Published on February 16th, 2019 | by Saurabh0
India Will Miss 100 Gigawatt Solar Target For 2022, Says Report
February 16th, 2019 by Saurabh
Research and consultancy firm Wood Mackenzie has projected that India will miss out on its target to have 100 gigawatts of solar power capacity operational by March 2022.
According to a report issued by Wood Mackenzie, the current regulatory framework in India is not supportive of the short-term capacity target envisaged by the government. The firm notes that despite the sharp fall in the cost of project implementation and falling tariff bids, the outlook remains uncertain due to some government policies.
Mackenzie pointed to the imposition of import duties on solar cells and modules from China and a few other Asian countries, and taxes imposed under the Goods and Services Tax regime, as inhibiting factors for the achievement of the 100 gigawatt target.
These policy changes have led to the cancellation or delay of several large-scale tenders. Several states and even the central agencies have opted to annul auctions when the tariff bids have been comparatively higher. Project developers have lost several gigawatts of projects following the cancellation of auctions due to higher tariff bids.
According to media reports published about the Wood Mackenzie report, the research firm seems to have taken a rather harsh view of the initiatives taken by the Indian government so far, the project development, and future prospects.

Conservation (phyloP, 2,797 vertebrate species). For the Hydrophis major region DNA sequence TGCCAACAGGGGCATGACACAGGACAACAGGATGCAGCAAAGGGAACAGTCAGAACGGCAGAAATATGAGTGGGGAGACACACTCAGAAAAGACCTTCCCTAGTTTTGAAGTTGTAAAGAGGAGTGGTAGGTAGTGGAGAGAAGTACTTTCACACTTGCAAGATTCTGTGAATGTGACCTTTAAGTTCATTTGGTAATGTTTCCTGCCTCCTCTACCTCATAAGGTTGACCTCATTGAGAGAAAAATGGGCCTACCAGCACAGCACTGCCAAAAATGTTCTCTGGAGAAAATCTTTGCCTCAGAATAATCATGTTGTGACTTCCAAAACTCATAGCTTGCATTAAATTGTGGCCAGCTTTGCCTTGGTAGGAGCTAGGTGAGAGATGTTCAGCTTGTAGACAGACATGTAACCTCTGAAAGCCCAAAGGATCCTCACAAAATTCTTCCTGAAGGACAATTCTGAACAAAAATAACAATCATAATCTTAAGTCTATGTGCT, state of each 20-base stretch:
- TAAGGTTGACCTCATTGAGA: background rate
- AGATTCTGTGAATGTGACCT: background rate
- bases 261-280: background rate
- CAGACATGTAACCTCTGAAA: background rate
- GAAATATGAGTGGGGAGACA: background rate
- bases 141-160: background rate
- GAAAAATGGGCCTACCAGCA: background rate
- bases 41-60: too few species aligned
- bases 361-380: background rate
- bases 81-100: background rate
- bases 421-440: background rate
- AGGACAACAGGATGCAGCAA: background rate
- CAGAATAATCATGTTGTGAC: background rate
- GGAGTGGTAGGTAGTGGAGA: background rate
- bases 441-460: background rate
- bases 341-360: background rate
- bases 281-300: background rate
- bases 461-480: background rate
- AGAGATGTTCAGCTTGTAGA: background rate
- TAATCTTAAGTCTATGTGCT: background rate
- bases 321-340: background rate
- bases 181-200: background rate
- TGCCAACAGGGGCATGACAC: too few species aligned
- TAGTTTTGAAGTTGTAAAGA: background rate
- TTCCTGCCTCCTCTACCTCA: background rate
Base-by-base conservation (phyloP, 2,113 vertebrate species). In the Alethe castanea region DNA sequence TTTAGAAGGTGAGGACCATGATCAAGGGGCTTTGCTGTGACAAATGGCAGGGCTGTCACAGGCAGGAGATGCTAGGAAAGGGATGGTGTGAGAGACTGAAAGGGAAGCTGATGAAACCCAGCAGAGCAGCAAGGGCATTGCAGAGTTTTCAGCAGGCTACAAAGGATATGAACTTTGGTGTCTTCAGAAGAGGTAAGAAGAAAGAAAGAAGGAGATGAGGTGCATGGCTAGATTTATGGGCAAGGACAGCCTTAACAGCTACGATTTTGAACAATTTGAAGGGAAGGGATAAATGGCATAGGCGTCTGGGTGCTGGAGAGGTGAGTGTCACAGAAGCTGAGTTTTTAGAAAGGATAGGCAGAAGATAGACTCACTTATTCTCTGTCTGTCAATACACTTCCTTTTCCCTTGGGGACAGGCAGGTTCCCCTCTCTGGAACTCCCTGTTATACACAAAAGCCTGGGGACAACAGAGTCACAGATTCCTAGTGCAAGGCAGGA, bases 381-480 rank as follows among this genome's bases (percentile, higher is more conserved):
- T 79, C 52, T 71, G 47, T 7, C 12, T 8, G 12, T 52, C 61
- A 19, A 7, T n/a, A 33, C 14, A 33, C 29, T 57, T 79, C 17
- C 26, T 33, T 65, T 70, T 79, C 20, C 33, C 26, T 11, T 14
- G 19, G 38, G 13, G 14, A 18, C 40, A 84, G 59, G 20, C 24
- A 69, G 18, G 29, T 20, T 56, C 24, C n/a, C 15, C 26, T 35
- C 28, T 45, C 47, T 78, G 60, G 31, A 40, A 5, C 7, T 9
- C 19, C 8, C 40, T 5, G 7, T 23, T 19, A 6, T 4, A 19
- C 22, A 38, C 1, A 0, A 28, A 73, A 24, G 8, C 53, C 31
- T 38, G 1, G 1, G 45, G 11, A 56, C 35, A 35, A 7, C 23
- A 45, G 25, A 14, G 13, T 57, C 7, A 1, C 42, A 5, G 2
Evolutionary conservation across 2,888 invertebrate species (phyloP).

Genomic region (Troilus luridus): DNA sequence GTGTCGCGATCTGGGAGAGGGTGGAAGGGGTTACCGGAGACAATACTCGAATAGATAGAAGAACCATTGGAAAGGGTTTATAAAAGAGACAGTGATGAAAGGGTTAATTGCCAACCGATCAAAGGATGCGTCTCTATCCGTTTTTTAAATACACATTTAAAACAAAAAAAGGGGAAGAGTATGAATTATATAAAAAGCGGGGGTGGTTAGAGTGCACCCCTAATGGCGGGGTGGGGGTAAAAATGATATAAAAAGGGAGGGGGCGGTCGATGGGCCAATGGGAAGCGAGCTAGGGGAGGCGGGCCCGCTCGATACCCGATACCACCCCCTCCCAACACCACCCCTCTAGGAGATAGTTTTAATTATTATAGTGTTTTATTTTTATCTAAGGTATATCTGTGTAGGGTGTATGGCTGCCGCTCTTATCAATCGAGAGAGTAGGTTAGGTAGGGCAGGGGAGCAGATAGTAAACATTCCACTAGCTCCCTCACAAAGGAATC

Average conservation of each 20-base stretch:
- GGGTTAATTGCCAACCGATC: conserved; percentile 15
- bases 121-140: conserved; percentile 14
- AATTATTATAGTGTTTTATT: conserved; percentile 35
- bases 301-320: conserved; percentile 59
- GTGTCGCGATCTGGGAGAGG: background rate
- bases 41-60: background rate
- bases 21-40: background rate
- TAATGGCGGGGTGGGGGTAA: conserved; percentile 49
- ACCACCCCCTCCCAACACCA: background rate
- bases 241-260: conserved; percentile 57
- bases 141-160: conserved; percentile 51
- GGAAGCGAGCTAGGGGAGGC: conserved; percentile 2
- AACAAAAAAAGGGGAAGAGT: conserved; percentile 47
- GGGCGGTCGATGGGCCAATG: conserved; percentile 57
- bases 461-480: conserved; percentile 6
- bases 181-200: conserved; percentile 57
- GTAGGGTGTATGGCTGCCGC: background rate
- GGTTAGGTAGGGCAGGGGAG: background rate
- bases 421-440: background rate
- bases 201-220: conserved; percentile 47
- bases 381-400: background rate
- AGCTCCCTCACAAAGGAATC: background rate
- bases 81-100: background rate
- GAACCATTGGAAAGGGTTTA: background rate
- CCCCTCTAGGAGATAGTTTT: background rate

The Ministry of New and Renewable Energy reported that at the end of October 2018, a total of 24 gigawatts of solar power capacity was operational in the country. Additionally, 13.8 gigawatts capacity was at various stages of development, while another 22.8 gigawatts of capacity had been tendered. This takes the total solar power capacity installed or in the pipeline to almost 61 gigawatts.
To achieve the 100 gigawatt target by March 2022, the Indian government had planned to wrap up all auctions by Mach 2020. Thus, the government has around one year to auction 40 gigawatts.
The central government has recognized that large tenders represent a greater risk of failure and has thus turned to comparatively smaller but a greater number of tenders to ensure competition and greater participation from project developers.
Additionally, several states have announced aggressive solar power policies which would likely result in more tenders in the coming months as they look to fulfill their renewable purchase obligations.
It would not be a surprise if India indeed misses the 100 gigawatt target, however, the margin of shortfall may very well be much smaller.